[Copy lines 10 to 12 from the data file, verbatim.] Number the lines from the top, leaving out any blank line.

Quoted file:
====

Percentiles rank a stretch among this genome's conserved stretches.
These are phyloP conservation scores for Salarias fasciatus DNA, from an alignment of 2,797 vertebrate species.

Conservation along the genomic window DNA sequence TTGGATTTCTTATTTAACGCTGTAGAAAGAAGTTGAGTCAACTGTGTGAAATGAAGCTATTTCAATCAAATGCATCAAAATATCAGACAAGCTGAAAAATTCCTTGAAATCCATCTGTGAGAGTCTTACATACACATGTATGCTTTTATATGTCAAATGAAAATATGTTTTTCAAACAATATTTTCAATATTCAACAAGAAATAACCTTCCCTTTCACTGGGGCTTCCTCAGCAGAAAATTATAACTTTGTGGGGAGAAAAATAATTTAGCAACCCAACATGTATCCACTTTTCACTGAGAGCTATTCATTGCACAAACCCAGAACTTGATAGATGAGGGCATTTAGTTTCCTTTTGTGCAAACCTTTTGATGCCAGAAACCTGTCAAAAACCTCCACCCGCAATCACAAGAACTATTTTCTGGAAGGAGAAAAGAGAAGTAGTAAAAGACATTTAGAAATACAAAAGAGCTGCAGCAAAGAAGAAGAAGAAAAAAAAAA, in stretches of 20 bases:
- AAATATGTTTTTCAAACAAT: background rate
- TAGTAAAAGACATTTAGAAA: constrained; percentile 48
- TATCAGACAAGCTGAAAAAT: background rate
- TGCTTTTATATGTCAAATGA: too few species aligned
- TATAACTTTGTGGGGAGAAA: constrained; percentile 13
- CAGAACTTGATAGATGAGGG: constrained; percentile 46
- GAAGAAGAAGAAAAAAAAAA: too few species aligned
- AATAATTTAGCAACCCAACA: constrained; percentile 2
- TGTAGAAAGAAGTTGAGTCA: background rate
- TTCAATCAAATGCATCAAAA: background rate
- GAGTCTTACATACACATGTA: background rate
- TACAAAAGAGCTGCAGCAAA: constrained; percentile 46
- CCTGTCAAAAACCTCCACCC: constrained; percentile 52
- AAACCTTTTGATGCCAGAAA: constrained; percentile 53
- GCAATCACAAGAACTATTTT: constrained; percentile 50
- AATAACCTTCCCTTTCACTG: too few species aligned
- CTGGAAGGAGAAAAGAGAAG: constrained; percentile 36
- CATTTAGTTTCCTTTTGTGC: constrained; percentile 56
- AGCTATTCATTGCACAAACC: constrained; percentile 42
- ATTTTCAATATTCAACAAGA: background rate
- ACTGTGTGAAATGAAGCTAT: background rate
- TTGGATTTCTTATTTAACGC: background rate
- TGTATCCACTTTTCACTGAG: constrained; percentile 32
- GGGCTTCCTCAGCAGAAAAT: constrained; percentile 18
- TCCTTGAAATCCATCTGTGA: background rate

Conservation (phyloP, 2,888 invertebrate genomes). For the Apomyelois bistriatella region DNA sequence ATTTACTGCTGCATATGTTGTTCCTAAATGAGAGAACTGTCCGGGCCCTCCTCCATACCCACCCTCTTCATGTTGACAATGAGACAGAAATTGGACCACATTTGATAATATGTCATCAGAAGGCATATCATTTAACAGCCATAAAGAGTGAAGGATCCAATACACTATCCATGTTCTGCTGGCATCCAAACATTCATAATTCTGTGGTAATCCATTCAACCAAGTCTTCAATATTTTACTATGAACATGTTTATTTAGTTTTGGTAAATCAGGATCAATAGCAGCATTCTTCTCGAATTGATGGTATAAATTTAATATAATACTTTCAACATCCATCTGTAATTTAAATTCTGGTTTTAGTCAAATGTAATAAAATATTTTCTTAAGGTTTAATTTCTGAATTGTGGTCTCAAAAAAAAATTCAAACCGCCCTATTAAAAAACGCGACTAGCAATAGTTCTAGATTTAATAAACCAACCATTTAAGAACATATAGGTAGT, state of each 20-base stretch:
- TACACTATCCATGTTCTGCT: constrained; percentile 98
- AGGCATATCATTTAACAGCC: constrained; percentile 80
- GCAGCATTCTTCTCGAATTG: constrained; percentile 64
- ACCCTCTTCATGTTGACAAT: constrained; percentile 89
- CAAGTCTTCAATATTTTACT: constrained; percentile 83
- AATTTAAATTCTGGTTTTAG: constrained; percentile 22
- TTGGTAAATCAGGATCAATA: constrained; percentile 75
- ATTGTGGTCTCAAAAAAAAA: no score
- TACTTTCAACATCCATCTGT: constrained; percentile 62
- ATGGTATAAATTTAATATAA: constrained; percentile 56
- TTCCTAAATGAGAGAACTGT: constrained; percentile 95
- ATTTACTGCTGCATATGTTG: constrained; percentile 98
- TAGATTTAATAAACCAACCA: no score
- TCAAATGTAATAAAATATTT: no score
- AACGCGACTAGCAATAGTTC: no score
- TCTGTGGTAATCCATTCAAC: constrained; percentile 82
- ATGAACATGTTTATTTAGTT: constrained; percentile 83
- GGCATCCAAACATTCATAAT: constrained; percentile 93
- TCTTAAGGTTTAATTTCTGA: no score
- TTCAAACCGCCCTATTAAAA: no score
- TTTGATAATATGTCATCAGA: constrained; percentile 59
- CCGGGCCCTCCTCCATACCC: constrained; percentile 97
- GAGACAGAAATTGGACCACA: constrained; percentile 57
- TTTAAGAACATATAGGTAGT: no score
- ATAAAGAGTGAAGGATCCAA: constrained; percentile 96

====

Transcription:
- GAAGAAGAAGAAAAAAAAAA: too few species aligned
- AATAATTTAGCAACCCAACA: constrained; percentile 2
- TGTAGAAAGAAGTTGAGTCA: background rate